Luke Thorne’s review published on Letterboxd:
Jon Watts takes charge of this action adventure sequel. Spider-Man is forced to step up to battle fresh dangers in a world that has altered forever. Starring Tom Holland, Samuel L. Jackson, Marisa Tomei and Jake Gyllenhaal.
Far from Home is the sequel to Homecoming, which was released two years earlier. Not only this, but Far from Home is set after the events of Avengers: Endgame.
I had high expectations for Far from Home and they certainly didn’t disappoint. This is a sequel that equals its predecessor.
The story concerns Peter Parker's (Tom Holland) comforting European holiday which takes an unforeseen turn when Nick Fury (Samuel L. Jackson) arrives in his hotel room to novice him for an assignment.
The world is in peril as four absolutely huge rudimentary creatures – each on behalf of Earth, air, water and fire – enter from a hole dithering in the universe.
It isn’t long before Peter finds himself getting into the Spider-Man outfit to support Nick and corresponding superhero Mysterio (Jake Gyllenhaal) thwart the nasty entities from causing chaos across the continent.
Tom Holland gives a very good performance reprising his double role as Peter Parker and Spider-Man. Peter is the student who is going to get more than he bargained for on his holiday, while Spider-Man is our hero determined to stop the trouble that is going on. Holland suits his role very well and makes the most of the time he has on the screen.
Elsewhere, there is a solid supporting performance to be had from Jake Gyllenhaal in his double role as Quentin Beck and Mysterio. Quentin is a previous Stark Industries worker and specialist, while Mysterio is hired by Nick to help out Spider-Man thwart disaster. Gyllenhaal suits his roles very well too.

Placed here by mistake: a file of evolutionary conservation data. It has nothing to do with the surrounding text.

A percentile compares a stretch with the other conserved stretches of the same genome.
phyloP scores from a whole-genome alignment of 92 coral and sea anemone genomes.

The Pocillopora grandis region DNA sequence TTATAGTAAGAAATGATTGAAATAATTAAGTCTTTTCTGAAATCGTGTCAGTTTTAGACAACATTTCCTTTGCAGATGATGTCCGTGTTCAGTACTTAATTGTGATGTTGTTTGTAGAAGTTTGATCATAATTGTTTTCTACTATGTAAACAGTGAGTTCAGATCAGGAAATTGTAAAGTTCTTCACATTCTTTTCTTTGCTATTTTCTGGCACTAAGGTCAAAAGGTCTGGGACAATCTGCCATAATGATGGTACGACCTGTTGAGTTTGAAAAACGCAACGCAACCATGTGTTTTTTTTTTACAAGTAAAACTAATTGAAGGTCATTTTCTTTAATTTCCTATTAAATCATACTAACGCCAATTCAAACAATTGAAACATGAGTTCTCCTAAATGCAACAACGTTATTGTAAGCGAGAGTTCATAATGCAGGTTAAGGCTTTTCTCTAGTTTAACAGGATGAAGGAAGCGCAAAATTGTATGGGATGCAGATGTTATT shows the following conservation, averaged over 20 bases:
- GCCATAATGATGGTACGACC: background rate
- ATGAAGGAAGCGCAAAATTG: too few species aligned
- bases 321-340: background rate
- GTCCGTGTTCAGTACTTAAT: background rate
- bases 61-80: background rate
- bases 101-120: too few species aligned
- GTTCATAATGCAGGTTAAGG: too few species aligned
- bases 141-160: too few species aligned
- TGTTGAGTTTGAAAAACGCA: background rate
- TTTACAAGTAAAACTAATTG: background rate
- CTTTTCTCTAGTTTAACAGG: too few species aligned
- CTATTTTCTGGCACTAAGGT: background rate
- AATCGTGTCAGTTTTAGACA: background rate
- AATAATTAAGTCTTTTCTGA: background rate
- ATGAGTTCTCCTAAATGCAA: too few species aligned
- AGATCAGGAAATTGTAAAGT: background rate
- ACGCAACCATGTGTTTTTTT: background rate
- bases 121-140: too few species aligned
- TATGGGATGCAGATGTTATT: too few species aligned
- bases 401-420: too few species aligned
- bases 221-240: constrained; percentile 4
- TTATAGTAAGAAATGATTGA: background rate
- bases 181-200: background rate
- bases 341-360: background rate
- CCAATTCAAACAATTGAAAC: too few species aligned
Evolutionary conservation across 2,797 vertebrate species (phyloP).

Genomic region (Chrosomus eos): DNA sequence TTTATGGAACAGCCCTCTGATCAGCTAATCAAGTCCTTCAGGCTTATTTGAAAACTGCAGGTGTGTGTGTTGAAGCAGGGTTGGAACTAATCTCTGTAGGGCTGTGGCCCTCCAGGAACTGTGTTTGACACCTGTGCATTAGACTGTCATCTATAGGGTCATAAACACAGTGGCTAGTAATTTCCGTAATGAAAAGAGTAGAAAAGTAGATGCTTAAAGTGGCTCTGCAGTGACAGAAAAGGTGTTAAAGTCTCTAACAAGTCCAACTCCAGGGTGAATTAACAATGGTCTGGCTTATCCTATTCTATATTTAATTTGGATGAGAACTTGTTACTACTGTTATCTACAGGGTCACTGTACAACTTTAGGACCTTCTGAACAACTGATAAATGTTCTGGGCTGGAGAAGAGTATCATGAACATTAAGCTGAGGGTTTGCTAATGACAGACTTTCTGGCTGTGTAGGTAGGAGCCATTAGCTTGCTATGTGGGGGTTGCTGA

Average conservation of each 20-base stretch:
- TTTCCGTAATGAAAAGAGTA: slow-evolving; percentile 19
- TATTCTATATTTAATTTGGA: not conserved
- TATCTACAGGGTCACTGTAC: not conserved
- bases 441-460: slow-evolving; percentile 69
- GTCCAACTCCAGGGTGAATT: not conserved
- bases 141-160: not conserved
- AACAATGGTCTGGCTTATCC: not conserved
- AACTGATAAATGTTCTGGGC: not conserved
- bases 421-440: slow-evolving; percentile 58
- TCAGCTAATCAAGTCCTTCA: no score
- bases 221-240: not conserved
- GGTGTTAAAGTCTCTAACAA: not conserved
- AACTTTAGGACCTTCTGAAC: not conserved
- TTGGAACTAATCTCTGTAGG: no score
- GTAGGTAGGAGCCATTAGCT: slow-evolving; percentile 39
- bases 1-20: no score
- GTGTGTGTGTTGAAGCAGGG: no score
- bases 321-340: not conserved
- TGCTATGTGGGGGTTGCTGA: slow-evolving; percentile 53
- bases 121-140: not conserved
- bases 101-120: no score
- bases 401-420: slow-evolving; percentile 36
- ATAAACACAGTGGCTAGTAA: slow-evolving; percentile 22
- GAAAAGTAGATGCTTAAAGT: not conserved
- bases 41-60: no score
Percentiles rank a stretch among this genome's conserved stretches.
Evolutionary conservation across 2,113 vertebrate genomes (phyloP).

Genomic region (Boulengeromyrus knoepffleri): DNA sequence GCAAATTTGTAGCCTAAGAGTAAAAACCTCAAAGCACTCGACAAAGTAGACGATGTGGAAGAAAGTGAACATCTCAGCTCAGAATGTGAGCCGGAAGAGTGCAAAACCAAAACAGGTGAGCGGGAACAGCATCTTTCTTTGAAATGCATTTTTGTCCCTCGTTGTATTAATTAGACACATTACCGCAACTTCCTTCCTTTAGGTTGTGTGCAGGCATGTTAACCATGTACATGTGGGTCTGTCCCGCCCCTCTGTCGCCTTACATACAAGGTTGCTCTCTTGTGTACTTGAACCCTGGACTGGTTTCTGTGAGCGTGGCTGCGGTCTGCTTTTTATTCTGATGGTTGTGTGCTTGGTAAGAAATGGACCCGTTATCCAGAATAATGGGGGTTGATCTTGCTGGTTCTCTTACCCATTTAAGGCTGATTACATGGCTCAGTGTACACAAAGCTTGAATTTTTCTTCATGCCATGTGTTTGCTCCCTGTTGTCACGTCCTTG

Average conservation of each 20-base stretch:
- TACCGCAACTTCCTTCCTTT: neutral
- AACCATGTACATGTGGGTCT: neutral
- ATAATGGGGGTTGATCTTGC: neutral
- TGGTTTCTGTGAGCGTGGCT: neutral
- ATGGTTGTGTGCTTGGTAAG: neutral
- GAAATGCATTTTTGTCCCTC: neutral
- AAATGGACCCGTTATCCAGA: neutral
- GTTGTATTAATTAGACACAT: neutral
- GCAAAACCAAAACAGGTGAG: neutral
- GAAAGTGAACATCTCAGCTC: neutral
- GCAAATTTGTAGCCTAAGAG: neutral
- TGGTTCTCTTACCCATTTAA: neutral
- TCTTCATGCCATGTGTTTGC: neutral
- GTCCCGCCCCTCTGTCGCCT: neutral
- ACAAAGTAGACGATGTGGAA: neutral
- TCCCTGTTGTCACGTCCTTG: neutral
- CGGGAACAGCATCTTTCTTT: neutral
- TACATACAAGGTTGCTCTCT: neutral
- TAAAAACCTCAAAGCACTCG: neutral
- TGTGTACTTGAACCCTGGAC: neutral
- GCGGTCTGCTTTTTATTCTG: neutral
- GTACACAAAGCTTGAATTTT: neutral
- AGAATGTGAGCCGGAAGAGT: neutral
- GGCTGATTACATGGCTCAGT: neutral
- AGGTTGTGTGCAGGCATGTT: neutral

Also giving fine performances are Samuel L. Jackson, Marisa Tomei and Zendaya in their respective parts as Nick Fury, May Parker and MJ. Nick is the former person in charge of S.H.I.E.L.D., while May is Peter’s aunt and MJ is Peter’s love interest.
The direction from Watts is excellent because he allows the facial expressions to be seen to a strong effect throughout, while also keeping a mixed atmosphere happening as well.
The script is written to a terrific standard by Chris McKenna and Erik Sommers as they make the movie easy to follow and create humour too, meaning the movie never take itself too seriously, considering what the main part of the story is about. But even when the movie isn’t funny, you can still understand what is happening, because the narrative is definitely there from beginning to end.
The camera, editing and visual effects stand out best in terms of the technical aspects, because the camera makes very good use of the locations and also captures the tense and funny moments well, which get the edge-of-the-seat status, especially with the action sequences; the film is edited to an excellent effect; the visual effects dazzle whenever they appear on screen.
Overall, Spider-Man: Far from Home is a fantastic sequel, due to the very good performances in particular from Tom Holland and Jake Gyllenhaal, along with the direction, script, mixed atmosphere and technical aspects.